Thursday, February 27, 2014

Culpepper's Interiors

The current issue of Still Point Arts Quarterly—the spring 2014 issue—features the art of painter Constance Culpepper. Her series is called Interiors. I am fascinated by her work! I easily lose myself in any one of her colorful and fanciful pieces. The abundance of pink, pale green, aqua blue, and bright yellow feels youthful and feminine, while the use of geometric shapes, sharp angles, and crisp edges adds a fearless and spunky spirit. This work is fun . . . fun to look at and fun to work through one's imagination. I find myself wanting to use the pink spoon to taste the blue soup while sitting on the yellow couch in the room with the red zig-zag carpet and aqua blue walls. 

Constance Culpepper, Blue Soup

I am also fascinated with Culpepper's story. As a young girl, Culpepper spent summer afternoons at her grandmother's Victorian house in Cleburne, Texas.
There she sketched figures and rooms inspired by her grandmother's stack of Vogue and House Beautiful magazines, did some type of needlework—cross stitch, needlepoint, or knitting, sewed clothes for her dolls, or patched one of her grandmother's many handmade quilts. She was fascinated by the color, pattern, and texture in the quilts as well as with the eclectic mix of objects in her grandmother's house—antique chairs, hand-painted Mexican cabinets, Delft pottery, French china, old glass bottles, ceramic lamps and figurines, old family photographs, Persian rugs, and petite European paintings. These experiences and objects created an interior world that fueled Culpepper's imagination.
It's so easy for me to picture a young girl immersing herself with the objects of family history, learning to stitch and sew, wrapping her dolls in old quilts, and admiring the colors and shapes of old bottles and figurines. It's easy for me to realize how the lasting memories of a young girl's early life with such objects can hold tight in the depths of this girl's psyche and find release in her adult life in art. I was such a little girl too, doing cross stitch before I could ride a bike, trying to copy the patterns in crocheted pieces made by my grandmother and grandaunt, delighting in holding the old figurines that always held a place of honor on my mother's dresser. These objects of home life are important in part because they connect generations and serve as a springboard for memorable stories about one's family and one's past. What Culpepper does, by adding color and fancy, is to honor these familiar objects with the influence of her imagination. I'm guessing her grandmother would be delighted. I'm guessing my mother would smile.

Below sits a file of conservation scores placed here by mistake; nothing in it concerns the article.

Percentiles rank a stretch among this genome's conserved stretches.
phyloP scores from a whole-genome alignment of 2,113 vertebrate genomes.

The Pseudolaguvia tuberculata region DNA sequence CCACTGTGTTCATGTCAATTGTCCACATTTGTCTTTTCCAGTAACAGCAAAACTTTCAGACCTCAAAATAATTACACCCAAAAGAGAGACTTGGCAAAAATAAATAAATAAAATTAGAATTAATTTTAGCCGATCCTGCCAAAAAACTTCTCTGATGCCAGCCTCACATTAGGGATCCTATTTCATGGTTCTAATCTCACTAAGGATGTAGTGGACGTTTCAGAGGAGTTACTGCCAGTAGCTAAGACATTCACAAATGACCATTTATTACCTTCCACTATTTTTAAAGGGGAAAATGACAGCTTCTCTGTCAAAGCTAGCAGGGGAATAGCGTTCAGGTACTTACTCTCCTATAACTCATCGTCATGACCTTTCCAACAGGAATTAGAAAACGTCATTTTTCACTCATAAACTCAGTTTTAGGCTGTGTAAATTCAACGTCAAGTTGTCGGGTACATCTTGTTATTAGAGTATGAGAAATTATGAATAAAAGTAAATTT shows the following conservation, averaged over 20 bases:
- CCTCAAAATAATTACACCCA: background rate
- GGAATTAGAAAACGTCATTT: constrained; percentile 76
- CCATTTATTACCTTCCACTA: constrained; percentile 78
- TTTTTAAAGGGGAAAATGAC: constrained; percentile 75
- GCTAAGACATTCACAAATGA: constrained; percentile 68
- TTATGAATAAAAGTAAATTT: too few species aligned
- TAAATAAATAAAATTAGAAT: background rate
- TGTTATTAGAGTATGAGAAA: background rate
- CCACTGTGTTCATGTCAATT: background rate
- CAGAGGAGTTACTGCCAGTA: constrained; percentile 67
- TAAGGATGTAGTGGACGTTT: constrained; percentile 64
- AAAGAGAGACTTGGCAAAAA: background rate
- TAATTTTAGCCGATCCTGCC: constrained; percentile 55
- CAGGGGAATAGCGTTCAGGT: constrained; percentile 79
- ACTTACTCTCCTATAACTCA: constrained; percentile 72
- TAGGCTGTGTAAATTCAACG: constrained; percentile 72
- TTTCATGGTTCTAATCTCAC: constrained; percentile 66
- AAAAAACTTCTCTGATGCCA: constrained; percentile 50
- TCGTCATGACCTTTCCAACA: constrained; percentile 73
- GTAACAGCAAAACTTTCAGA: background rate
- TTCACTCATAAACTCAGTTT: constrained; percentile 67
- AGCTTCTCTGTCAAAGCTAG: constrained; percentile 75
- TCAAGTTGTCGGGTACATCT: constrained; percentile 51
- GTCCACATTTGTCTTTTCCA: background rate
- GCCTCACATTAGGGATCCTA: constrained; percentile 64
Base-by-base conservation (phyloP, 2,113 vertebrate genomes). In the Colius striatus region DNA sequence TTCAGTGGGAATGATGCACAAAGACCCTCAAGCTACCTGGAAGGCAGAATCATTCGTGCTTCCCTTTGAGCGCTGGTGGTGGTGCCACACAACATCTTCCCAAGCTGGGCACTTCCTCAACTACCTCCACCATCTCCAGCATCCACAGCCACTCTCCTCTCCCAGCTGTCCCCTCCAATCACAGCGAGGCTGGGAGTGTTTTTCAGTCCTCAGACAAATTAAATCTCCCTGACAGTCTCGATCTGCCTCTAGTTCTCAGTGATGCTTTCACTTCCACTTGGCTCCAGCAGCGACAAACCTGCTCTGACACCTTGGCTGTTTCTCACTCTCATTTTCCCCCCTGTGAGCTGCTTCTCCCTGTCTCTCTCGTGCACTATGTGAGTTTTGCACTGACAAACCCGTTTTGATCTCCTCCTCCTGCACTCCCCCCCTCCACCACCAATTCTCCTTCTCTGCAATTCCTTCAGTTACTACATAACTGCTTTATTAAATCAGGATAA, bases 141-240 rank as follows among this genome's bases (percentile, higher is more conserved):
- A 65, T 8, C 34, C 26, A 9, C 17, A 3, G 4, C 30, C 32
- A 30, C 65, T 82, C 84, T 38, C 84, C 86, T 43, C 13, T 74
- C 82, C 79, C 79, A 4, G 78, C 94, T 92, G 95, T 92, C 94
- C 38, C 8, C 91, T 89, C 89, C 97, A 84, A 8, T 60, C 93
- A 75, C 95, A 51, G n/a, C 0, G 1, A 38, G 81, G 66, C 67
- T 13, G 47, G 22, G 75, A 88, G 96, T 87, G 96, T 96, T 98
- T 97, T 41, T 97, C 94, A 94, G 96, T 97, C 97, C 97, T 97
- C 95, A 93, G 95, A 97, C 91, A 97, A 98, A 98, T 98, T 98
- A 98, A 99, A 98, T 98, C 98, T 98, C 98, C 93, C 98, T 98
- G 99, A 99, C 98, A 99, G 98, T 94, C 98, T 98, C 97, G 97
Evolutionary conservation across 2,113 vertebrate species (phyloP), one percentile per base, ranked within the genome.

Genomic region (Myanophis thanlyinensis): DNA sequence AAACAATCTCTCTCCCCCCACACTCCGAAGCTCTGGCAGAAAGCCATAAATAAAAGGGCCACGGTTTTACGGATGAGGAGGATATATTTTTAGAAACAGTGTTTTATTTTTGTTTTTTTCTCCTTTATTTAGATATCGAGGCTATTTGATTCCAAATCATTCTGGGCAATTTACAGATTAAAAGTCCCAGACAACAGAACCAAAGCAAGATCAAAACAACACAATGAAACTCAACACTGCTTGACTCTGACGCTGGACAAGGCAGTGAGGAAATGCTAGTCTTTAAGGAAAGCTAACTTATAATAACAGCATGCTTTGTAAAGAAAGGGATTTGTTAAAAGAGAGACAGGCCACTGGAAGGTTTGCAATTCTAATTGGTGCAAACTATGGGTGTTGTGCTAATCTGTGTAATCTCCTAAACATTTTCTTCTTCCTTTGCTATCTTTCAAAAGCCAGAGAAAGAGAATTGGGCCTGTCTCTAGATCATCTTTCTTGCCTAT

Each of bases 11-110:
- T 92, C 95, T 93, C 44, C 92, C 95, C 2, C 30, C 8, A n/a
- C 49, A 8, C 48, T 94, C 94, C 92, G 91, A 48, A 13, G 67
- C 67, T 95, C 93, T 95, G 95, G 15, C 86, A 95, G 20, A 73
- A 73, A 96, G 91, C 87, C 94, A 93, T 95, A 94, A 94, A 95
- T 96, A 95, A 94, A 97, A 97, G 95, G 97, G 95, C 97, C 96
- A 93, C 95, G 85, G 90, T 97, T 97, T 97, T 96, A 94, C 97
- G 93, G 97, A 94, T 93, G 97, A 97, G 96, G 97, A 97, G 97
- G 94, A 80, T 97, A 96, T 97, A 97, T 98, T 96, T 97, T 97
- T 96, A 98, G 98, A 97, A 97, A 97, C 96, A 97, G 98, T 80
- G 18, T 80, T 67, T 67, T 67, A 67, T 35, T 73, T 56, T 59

Tuesday, February 25, 2014

Patience, Why?

Over the years I've made a number of quilts. I learned about quilts when I lived in Indiana, and I quickly discovered that the whole process was more enjoyable and relaxing when done without a sewing machine. So I starting making quilts by sewing all the pieces together with nothing but a needle, thread, and a thimble, and then I stitched the pieced top to the batting and the back—again entirely by hand. Obviously, it took a long time to complete a bed-size quilt, but, for whatever reason, getting it done quickly wasn't the point. For me, I loved the process. 

One day someone was looking at my work and said, "I would never have the patience to do something like this." The comment confused me; it didn't make sense. I never thought that I needed patience to make these pieces entirely by hand. And now, thanks to Theresa Sweeney, columnist for Stone Voices, I understand why the comment didn't make sense to me. 

In the spring 2014 issue of Stone Voices, Sweeney begins her column, "The Art of Patience," like this:
As an artist I work in all media, but drawing with pen and ink has always been my first love. When people look at my intricate and detailed images, they often say, "Wow, I would never have the patience to do something like that!" I tell them that it really has nothing to do with patience. Patience is what you need when you're standing in line at the register and the salesclerk calls for a price check for the woman in front of you . . . . Times like those are when you need to willfully summon restraint to cope with the gap between what is happening and what you wish were happening. 
So I understand now why the comment about patience didn't make sense to me; patience is not what's needed when making art. In fact, Sweeney says that if you need patience when engaged in an artistic endeavor, walk away. It's quite possible that you are tethered to your expectations, fixated on the outcome. 

Art is a voyage of discovery. Leonardo da Vinci advised us: Do not be tethered to your expectations. By wanting a certain outcome we jeopardize what wants to have life. We endanger the passion and joy and flow of the process—and that is art.